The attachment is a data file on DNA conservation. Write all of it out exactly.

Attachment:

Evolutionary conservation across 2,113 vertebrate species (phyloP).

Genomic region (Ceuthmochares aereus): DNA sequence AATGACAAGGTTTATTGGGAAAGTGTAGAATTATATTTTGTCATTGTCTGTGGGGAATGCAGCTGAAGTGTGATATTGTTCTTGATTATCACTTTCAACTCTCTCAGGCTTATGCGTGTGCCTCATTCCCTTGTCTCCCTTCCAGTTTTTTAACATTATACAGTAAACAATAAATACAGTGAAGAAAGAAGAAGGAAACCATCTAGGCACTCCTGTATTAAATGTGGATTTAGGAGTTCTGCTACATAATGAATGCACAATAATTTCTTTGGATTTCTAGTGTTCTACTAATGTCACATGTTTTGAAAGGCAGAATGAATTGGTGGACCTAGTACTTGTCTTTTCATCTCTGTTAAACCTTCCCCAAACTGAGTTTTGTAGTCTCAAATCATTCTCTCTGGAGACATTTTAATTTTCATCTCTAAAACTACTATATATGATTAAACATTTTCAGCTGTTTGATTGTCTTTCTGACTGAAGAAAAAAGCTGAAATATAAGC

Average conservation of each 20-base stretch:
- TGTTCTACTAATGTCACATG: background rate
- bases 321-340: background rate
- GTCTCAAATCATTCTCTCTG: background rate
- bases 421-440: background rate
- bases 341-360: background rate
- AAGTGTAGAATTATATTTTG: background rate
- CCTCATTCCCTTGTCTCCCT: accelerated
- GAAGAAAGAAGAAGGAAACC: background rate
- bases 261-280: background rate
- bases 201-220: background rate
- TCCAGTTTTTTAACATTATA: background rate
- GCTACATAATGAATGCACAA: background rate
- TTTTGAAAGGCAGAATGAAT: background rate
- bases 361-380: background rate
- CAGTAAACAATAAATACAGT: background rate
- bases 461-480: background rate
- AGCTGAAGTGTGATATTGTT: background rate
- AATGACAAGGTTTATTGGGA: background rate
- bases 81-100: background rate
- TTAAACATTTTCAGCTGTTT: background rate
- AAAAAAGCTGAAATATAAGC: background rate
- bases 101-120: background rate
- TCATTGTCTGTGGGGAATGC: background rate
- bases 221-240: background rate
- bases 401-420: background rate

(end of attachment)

Evolutionary conservation across 2,113 vertebrate species (phyloP).

Genomic region (Ceuthmochares aereus): DNA sequence AATGACAAGGTTTATTGGGAAAGTGTAGAATTATATTTTGTCATTGTCTGTGGGGAATGCAGCTGAAGTGTGATATTGTTCTTGATTATCACTTTCAACTCTCTCAGGCTTATGCGTGTGCCTCATTCCCTTGTCTCCCTTCCAGTTTTTTAACATTATACAGTAAACAATAAATACAGTGAAGAAAGAAGAAGGAAACCATCTAGGCACTCCTGTATTAAATGTGGATTTAGGAGTTCTGCTACATAATGAATGCACAATAATTTCTTTGGATTTCTAGTGTTCTACTAATGTCACATGTTTTGAAAGGCAGAATGAATTGGTGGACCTAGTACTTGTCTTTTCATCTCTGTTAAACCTTCCCCAAACTGAGTTTTGTAGTCTCAAATCATTCTCTCTGGAGACATTTTAATTTTCATCTCTAAAACTACTATATATGATTAAACATTTTCAGCTGTTTGATTGTCTTTCTGACTGAAGAAAAAAGCTGAAATATAAGC

Average conservation of each 20-base stretch:
- TGTTCTACTAATGTCACATG: background rate
- bases 321-340: background rate
- GTCTCAAATCATTCTCTCTG: background rate
- bases 421-440: background rate
- bases 341-360: background rate
- AAGTGTAGAATTATATTTTG: background rate
- CCTCATTCCCTTGTCTCCCT: accelerated
- GAAGAAAGAAGAAGGAAACC: background rate
- bases 261-280: background rate
- bases 201-220: background rate
- TCCAGTTTTTTAACATTATA: background rate
- GCTACATAATGAATGCACAA: background rate
- TTTTGAAAGGCAGAATGAAT: background rate
- bases 361-380: background rate
- CAGTAAACAATAAATACAGT: background rate
- bases 461-480: background rate
- AGCTGAAGTGTGATATTGTT: background rate
- AATGACAAGGTTTATTGGGA: background rate
- bases 81-100: background rate
- TTAAACATTTTCAGCTGTTT: background rate
- AAAAAAGCTGAAATATAAGC: background rate
- bases 101-120: background rate
- TCATTGTCTGTGGGGAATGC: background rate
- bases 221-240: background rate
- bases 401-420: background rate